A selfie taken by Selena Gomez on an average day. Photo: @selenagomez/Instagram
How hot is Selena Gomez?
Well, according to her: “On a good day, I would say—like a premiere day—I would be a good nine. And then, on my every day, I feel like a six. Gosh, that sounds so bad! I feel like a six or a seven."
The 22-year-old singer and actress was asked to rate her attractiveness on a scale of one to 10 when she called into Boston’s The TJ Show on 103.3 AMP Radio on Monday. She admitted that, like most women, "you have your days” when you don’t feel like a dime.
When one of the co-hosts challenged the rank she gave herself, saying she definitely ranks higher on the scale, she acknowledged that the line of questioning was making her uncomfortable. “It is so awkward… That’s so weird,” the Good for You singer replied. “Why would I want to say something like that?” she asked. “It’s awkward enough answering."
Awkward’s right. Should anyone — regardless of his or her celebrity status — be subjected to this line of questioning? There is no right answer. If she gave herself a perfect score, she’d be called arrogant or self-obsessed. Too low, and the public would judge her lack of confidence. Shouldn’t she be demonstrating the importance of self-esteem for her impressionable young fans?
That one of the most stunning 20-somethings out there feels close to impeccable only with the help of a glam squad is dispiriting, to say the least. Is society really telling women that its impossible ideals can’t even be obtained with the help of a stylist picking out an outfit, a hairstylist’s blowout, a makeup artist’s touch ups, a spray tan, mani, pedi, and more? If Gomez isn’t a 10 on the red carpet, then what’s the calibration? If she’s only average on a day she doesn’t get professional help, then where do average, non-famous people fall? Women and girls are already subjected to thousands of media messages per day that make them feel bad about themselves. And, as unintentional as it may have been, hearing yet another — especially from someone who’s such a body-positive advocate and role model — is a bummer.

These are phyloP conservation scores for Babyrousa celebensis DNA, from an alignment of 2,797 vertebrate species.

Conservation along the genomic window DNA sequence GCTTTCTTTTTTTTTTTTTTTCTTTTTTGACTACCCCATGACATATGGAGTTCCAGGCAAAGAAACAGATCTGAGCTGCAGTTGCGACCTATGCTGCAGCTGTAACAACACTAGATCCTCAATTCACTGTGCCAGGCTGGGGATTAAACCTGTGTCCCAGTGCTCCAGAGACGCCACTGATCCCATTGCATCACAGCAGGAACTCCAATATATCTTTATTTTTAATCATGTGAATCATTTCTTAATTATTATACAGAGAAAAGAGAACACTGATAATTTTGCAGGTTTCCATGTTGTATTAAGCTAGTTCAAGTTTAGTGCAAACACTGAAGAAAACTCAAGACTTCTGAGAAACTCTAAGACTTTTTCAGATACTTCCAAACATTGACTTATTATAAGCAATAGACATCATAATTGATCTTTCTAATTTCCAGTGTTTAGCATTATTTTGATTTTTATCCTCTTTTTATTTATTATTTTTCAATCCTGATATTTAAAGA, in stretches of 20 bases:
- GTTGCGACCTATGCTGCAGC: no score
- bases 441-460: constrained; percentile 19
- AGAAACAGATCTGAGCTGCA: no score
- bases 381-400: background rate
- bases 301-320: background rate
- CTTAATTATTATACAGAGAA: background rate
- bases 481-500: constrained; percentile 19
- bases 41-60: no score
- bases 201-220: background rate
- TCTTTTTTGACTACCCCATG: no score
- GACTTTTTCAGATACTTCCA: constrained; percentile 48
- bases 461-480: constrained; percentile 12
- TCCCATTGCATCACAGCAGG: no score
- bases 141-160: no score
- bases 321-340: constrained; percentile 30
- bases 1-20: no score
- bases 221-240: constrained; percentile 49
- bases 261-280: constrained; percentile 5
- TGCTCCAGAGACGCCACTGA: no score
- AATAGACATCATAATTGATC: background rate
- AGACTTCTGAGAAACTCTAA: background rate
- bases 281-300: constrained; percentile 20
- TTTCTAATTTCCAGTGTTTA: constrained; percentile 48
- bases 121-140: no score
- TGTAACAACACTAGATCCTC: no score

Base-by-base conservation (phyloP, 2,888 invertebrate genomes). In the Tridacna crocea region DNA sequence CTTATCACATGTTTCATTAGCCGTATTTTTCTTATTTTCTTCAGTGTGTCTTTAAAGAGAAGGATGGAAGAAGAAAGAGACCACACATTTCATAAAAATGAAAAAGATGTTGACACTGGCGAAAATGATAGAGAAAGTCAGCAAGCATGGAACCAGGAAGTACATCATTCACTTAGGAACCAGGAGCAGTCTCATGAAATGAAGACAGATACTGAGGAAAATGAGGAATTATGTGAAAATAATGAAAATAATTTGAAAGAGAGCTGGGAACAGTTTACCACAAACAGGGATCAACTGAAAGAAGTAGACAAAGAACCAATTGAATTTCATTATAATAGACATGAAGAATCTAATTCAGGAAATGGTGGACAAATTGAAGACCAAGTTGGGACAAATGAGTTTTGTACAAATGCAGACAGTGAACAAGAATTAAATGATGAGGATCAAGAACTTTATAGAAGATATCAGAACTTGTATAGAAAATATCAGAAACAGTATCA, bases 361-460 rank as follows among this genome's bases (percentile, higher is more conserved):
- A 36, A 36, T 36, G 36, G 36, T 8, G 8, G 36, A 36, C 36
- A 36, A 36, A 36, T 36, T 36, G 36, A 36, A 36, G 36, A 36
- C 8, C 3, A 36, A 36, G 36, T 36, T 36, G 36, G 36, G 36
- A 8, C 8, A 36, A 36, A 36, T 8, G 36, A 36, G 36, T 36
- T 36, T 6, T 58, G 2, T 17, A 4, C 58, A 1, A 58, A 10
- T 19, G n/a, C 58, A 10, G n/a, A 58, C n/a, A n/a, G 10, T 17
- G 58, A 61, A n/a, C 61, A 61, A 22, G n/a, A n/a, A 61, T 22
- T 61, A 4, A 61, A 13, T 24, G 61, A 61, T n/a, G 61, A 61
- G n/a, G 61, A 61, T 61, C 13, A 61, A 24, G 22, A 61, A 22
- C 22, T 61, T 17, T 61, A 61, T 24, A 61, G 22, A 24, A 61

Selena Gomez in Katie Ermilio ensemble with Adam Sandler and Kevin James. Photo: Getty Images
The inquiry from the The TJ Show also begs the question: Would a male celebrity be asked the same thing? Say her Transylvania 2 co-stars Adam Sandler and Kevin James had been on the line as well. Would the actors also be asked to get introspective and honest about their appearances? Not a chance. Those men can show up to a premiere wearing gym clothes and receive little (if any) denunciation.
In Hollywood, sexism doesn’t just affect payouts and parts — it also permeates beauty standards, and how women are viewed as vessels of prettiness as opposed to substantive people with brains. Frustration with this perception of females seemed to hit a ceiling during awards season when actresses such as Julianne Moore and Jennifer Aniston refused to show off their fingers for the mani cam and demanded reporters to ask them more than that standard, “What are you wearing?”
Yet, despite recent strides, a beautiful young star is still being asked by men to consider her level of hotness against her peers. We’ve got to ask ourselves: How far have we really come?
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